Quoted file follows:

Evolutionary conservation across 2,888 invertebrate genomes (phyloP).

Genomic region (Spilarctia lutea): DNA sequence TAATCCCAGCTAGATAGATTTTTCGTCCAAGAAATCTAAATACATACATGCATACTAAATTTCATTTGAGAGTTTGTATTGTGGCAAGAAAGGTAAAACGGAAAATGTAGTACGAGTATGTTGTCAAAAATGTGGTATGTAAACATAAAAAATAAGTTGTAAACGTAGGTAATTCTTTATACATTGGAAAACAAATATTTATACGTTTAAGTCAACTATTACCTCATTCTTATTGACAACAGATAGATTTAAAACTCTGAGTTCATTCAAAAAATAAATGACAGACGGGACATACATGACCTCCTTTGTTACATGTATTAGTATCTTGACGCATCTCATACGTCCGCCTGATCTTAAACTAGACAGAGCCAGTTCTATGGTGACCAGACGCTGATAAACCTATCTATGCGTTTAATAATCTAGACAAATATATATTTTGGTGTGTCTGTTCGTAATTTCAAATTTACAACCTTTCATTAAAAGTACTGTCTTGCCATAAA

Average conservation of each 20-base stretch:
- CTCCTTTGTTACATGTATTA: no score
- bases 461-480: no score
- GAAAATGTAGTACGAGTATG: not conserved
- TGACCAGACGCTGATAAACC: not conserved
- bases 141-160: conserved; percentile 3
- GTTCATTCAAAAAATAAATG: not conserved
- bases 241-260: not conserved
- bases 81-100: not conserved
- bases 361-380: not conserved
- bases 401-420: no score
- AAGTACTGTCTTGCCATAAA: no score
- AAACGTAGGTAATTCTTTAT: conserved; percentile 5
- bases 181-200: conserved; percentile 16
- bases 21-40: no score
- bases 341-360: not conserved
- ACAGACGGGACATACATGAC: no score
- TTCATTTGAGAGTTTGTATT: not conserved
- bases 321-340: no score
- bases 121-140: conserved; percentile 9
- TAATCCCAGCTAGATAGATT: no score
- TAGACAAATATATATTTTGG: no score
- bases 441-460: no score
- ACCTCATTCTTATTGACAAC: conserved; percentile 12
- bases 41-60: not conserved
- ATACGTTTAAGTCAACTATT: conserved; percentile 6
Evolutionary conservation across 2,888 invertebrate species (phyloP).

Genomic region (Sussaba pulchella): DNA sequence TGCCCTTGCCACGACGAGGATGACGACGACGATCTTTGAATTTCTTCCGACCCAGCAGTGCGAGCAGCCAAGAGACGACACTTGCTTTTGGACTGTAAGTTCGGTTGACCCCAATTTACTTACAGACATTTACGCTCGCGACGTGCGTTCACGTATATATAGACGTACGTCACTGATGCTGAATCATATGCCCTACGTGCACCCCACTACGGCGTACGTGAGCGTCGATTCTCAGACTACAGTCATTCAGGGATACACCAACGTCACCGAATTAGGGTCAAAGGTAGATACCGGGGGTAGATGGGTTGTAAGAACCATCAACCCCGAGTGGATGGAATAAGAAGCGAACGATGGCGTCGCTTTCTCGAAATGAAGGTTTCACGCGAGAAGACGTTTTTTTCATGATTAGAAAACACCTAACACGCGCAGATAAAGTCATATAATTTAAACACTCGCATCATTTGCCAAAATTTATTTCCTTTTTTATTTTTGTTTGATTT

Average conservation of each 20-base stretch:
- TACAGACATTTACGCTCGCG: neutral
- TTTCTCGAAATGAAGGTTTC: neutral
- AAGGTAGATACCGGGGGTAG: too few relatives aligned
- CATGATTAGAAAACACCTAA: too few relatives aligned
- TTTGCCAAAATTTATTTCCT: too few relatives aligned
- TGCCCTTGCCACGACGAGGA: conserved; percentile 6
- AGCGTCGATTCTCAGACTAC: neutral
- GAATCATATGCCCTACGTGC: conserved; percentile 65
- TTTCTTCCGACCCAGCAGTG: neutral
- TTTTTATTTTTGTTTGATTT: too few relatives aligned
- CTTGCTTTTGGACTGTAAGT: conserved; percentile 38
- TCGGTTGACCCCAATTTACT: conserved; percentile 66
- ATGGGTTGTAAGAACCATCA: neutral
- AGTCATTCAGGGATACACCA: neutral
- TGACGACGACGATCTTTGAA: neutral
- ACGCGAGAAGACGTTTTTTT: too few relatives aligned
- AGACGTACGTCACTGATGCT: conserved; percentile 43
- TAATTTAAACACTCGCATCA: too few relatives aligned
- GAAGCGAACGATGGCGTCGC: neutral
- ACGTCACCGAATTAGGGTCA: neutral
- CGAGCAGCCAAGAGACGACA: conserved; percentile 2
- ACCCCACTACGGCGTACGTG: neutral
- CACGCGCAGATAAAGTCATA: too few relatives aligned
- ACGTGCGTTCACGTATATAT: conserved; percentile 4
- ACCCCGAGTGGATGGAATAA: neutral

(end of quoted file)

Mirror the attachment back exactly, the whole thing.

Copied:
Evolutionary conservation across 2,888 invertebrate genomes (phyloP).

Genomic region (Spilarctia lutea): DNA sequence TAATCCCAGCTAGATAGATTTTTCGTCCAAGAAATCTAAATACATACATGCATACTAAATTTCATTTGAGAGTTTGTATTGTGGCAAGAAAGGTAAAACGGAAAATGTAGTACGAGTATGTTGTCAAAAATGTGGTATGTAAACATAAAAAATAAGTTGTAAACGTAGGTAATTCTTTATACATTGGAAAACAAATATTTATACGTTTAAGTCAACTATTACCTCATTCTTATTGACAACAGATAGATTTAAAACTCTGAGTTCATTCAAAAAATAAATGACAGACGGGACATACATGACCTCCTTTGTTACATGTATTAGTATCTTGACGCATCTCATACGTCCGCCTGATCTTAAACTAGACAGAGCCAGTTCTATGGTGACCAGACGCTGATAAACCTATCTATGCGTTTAATAATCTAGACAAATATATATTTTGGTGTGTCTGTTCGTAATTTCAAATTTACAACCTTTCATTAAAAGTACTGTCTTGCCATAAA

Average conservation of each 20-base stretch:
- CTCCTTTGTTACATGTATTA: no score
- bases 461-480: no score
- GAAAATGTAGTACGAGTATG: not conserved
- TGACCAGACGCTGATAAACC: not conserved
- bases 141-160: conserved; percentile 3
- GTTCATTCAAAAAATAAATG: not conserved
- bases 241-260: not conserved
- bases 81-100: not conserved
- bases 361-380: not conserved
- bases 401-420: no score
- AAGTACTGTCTTGCCATAAA: no score
- AAACGTAGGTAATTCTTTAT: conserved; percentile 5
- bases 181-200: conserved; percentile 16
- bases 21-40: no score
- bases 341-360: not conserved
- ACAGACGGGACATACATGAC: no score
- TTCATTTGAGAGTTTGTATT: not conserved
- bases 321-340: no score
- bases 121-140: conserved; percentile 9
- TAATCCCAGCTAGATAGATT: no score
- TAGACAAATATATATTTTGG: no score
- bases 441-460: no score
- ACCTCATTCTTATTGACAAC: conserved; percentile 12
- bases 41-60: not conserved
- ATACGTTTAAGTCAACTATT: conserved; percentile 6
Evolutionary conservation across 2,888 invertebrate species (phyloP).

Genomic region (Sussaba pulchella): DNA sequence TGCCCTTGCCACGACGAGGATGACGACGACGATCTTTGAATTTCTTCCGACCCAGCAGTGCGAGCAGCCAAGAGACGACACTTGCTTTTGGACTGTAAGTTCGGTTGACCCCAATTTACTTACAGACATTTACGCTCGCGACGTGCGTTCACGTATATATAGACGTACGTCACTGATGCTGAATCATATGCCCTACGTGCACCCCACTACGGCGTACGTGAGCGTCGATTCTCAGACTACAGTCATTCAGGGATACACCAACGTCACCGAATTAGGGTCAAAGGTAGATACCGGGGGTAGATGGGTTGTAAGAACCATCAACCCCGAGTGGATGGAATAAGAAGCGAACGATGGCGTCGCTTTCTCGAAATGAAGGTTTCACGCGAGAAGACGTTTTTTTCATGATTAGAAAACACCTAACACGCGCAGATAAAGTCATATAATTTAAACACTCGCATCATTTGCCAAAATTTATTTCCTTTTTTATTTTTGTTTGATTT

Average conservation of each 20-base stretch:
- TACAGACATTTACGCTCGCG: neutral
- TTTCTCGAAATGAAGGTTTC: neutral
- AAGGTAGATACCGGGGGTAG: too few relatives aligned
- CATGATTAGAAAACACCTAA: too few relatives aligned
- TTTGCCAAAATTTATTTCCT: too few relatives aligned
- TGCCCTTGCCACGACGAGGA: conserved; percentile 6
- AGCGTCGATTCTCAGACTAC: neutral
- GAATCATATGCCCTACGTGC: conserved; percentile 65
- TTTCTTCCGACCCAGCAGTG: neutral
- TTTTTATTTTTGTTTGATTT: too few relatives aligned
- CTTGCTTTTGGACTGTAAGT: conserved; percentile 38
- TCGGTTGACCCCAATTTACT: conserved; percentile 66
- ATGGGTTGTAAGAACCATCA: neutral
- AGTCATTCAGGGATACACCA: neutral
- TGACGACGACGATCTTTGAA: neutral
- ACGCGAGAAGACGTTTTTTT: too few relatives aligned
- AGACGTACGTCACTGATGCT: conserved; percentile 43
- TAATTTAAACACTCGCATCA: too few relatives aligned
- GAAGCGAACGATGGCGTCGC: neutral
- ACGTCACCGAATTAGGGTCA: neutral
- CGAGCAGCCAAGAGACGACA: conserved; percentile 2
- ACCCCACTACGGCGTACGTG: neutral
- CACGCGCAGATAAAGTCATA: too few relatives aligned
- ACGTGCGTTCACGTATATAT: conserved; percentile 4
- ACCCCGAGTGGATGGAATAA: neutral